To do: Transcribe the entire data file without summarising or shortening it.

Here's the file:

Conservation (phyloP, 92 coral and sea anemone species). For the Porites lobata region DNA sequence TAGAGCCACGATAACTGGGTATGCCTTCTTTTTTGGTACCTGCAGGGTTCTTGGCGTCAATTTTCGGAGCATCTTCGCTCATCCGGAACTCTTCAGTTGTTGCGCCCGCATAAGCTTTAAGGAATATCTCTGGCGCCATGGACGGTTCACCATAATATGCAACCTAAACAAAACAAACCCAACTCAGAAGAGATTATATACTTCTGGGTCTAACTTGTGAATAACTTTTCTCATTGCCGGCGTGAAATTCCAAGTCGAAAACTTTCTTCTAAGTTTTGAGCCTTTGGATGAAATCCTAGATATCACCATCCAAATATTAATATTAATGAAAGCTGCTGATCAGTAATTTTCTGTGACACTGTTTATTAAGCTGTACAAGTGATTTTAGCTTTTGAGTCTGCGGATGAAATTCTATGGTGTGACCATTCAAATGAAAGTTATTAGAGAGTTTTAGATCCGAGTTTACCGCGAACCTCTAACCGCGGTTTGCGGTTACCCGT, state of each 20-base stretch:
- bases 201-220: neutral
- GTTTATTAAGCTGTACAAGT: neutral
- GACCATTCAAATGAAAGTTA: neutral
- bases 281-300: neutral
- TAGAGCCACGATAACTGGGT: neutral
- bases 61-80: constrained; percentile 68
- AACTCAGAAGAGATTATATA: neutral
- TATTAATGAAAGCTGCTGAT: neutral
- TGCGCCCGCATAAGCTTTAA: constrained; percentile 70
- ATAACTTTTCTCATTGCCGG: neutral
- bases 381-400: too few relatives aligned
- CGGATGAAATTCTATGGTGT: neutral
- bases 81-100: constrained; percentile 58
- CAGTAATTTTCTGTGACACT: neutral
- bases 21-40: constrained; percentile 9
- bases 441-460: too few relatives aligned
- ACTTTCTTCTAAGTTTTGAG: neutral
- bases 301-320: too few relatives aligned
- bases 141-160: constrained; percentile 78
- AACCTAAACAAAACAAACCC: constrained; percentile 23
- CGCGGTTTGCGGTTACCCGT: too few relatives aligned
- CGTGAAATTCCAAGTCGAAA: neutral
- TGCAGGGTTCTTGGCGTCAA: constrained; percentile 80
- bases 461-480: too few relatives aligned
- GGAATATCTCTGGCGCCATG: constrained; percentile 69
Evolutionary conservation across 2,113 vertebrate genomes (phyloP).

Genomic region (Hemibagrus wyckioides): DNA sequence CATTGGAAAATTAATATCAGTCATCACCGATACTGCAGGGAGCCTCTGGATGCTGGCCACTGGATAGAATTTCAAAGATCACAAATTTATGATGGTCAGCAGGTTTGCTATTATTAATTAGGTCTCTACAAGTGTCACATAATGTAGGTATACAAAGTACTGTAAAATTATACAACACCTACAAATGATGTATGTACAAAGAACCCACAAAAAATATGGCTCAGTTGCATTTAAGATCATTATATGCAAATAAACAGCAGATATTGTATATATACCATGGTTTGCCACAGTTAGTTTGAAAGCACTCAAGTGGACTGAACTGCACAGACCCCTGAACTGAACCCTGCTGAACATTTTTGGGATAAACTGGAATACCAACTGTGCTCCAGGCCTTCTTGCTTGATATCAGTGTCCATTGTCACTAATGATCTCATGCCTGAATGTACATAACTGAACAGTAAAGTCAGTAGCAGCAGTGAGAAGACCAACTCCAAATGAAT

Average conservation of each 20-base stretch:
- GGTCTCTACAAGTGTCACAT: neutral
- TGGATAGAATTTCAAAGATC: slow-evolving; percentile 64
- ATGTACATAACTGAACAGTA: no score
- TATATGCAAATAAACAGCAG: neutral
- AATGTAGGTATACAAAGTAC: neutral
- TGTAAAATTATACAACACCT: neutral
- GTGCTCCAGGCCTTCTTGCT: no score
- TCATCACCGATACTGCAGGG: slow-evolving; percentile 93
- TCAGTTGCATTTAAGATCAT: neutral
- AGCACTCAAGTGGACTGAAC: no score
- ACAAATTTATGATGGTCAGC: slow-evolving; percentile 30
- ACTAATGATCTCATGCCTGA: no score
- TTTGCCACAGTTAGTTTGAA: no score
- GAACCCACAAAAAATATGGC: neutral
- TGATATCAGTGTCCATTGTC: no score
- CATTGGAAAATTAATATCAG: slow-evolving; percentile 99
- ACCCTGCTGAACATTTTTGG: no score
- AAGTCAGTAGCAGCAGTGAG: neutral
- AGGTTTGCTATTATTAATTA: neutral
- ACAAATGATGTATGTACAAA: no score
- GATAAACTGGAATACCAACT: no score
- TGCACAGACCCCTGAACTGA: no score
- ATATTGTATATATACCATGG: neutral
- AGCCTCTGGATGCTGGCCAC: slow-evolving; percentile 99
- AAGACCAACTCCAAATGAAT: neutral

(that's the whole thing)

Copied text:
Conservation (phyloP, 92 coral and sea anemone species). For the Porites lobata region DNA sequence TAGAGCCACGATAACTGGGTATGCCTTCTTTTTTGGTACCTGCAGGGTTCTTGGCGTCAATTTTCGGAGCATCTTCGCTCATCCGGAACTCTTCAGTTGTTGCGCCCGCATAAGCTTTAAGGAATATCTCTGGCGCCATGGACGGTTCACCATAATATGCAACCTAAACAAAACAAACCCAACTCAGAAGAGATTATATACTTCTGGGTCTAACTTGTGAATAACTTTTCTCATTGCCGGCGTGAAATTCCAAGTCGAAAACTTTCTTCTAAGTTTTGAGCCTTTGGATGAAATCCTAGATATCACCATCCAAATATTAATATTAATGAAAGCTGCTGATCAGTAATTTTCTGTGACACTGTTTATTAAGCTGTACAAGTGATTTTAGCTTTTGAGTCTGCGGATGAAATTCTATGGTGTGACCATTCAAATGAAAGTTATTAGAGAGTTTTAGATCCGAGTTTACCGCGAACCTCTAACCGCGGTTTGCGGTTACCCGT, state of each 20-base stretch:
- bases 201-220: neutral
- GTTTATTAAGCTGTACAAGT: neutral
- GACCATTCAAATGAAAGTTA: neutral
- bases 281-300: neutral
- TAGAGCCACGATAACTGGGT: neutral
- bases 61-80: constrained; percentile 68
- AACTCAGAAGAGATTATATA: neutral
- TATTAATGAAAGCTGCTGAT: neutral
- TGCGCCCGCATAAGCTTTAA: constrained; percentile 70
- ATAACTTTTCTCATTGCCGG: neutral
- bases 381-400: too few relatives aligned
- CGGATGAAATTCTATGGTGT: neutral
- bases 81-100: constrained; percentile 58
- CAGTAATTTTCTGTGACACT: neutral
- bases 21-40: constrained; percentile 9
- bases 441-460: too few relatives aligned
- ACTTTCTTCTAAGTTTTGAG: neutral
- bases 301-320: too few relatives aligned
- bases 141-160: constrained; percentile 78
- AACCTAAACAAAACAAACCC: constrained; percentile 23
- CGCGGTTTGCGGTTACCCGT: too few relatives aligned
- CGTGAAATTCCAAGTCGAAA: neutral
- TGCAGGGTTCTTGGCGTCAA: constrained; percentile 80
- bases 461-480: too few relatives aligned
- GGAATATCTCTGGCGCCATG: constrained; percentile 69
Evolutionary conservation across 2,113 vertebrate genomes (phyloP).

Genomic region (Hemibagrus wyckioides): DNA sequence CATTGGAAAATTAATATCAGTCATCACCGATACTGCAGGGAGCCTCTGGATGCTGGCCACTGGATAGAATTTCAAAGATCACAAATTTATGATGGTCAGCAGGTTTGCTATTATTAATTAGGTCTCTACAAGTGTCACATAATGTAGGTATACAAAGTACTGTAAAATTATACAACACCTACAAATGATGTATGTACAAAGAACCCACAAAAAATATGGCTCAGTTGCATTTAAGATCATTATATGCAAATAAACAGCAGATATTGTATATATACCATGGTTTGCCACAGTTAGTTTGAAAGCACTCAAGTGGACTGAACTGCACAGACCCCTGAACTGAACCCTGCTGAACATTTTTGGGATAAACTGGAATACCAACTGTGCTCCAGGCCTTCTTGCTTGATATCAGTGTCCATTGTCACTAATGATCTCATGCCTGAATGTACATAACTGAACAGTAAAGTCAGTAGCAGCAGTGAGAAGACCAACTCCAAATGAAT

Average conservation of each 20-base stretch:
- GGTCTCTACAAGTGTCACAT: neutral
- TGGATAGAATTTCAAAGATC: slow-evolving; percentile 64
- ATGTACATAACTGAACAGTA: no score
- TATATGCAAATAAACAGCAG: neutral
- AATGTAGGTATACAAAGTAC: neutral
- TGTAAAATTATACAACACCT: neutral
- GTGCTCCAGGCCTTCTTGCT: no score
- TCATCACCGATACTGCAGGG: slow-evolving; percentile 93
- TCAGTTGCATTTAAGATCAT: neutral
- AGCACTCAAGTGGACTGAAC: no score
- ACAAATTTATGATGGTCAGC: slow-evolving; percentile 30
- ACTAATGATCTCATGCCTGA: no score
- TTTGCCACAGTTAGTTTGAA: no score
- GAACCCACAAAAAATATGGC: neutral
- TGATATCAGTGTCCATTGTC: no score
- CATTGGAAAATTAATATCAG: slow-evolving; percentile 99
- ACCCTGCTGAACATTTTTGG: no score
- AAGTCAGTAGCAGCAGTGAG: neutral
- AGGTTTGCTATTATTAATTA: neutral
- ACAAATGATGTATGTACAAA: no score
- GATAAACTGGAATACCAACT: no score
- TGCACAGACCCCTGAACTGA: no score
- ATATTGTATATATACCATGG: neutral
- AGCCTCTGGATGCTGGCCAC: slow-evolving; percentile 99
- AAGACCAACTCCAAATGAAT: neutral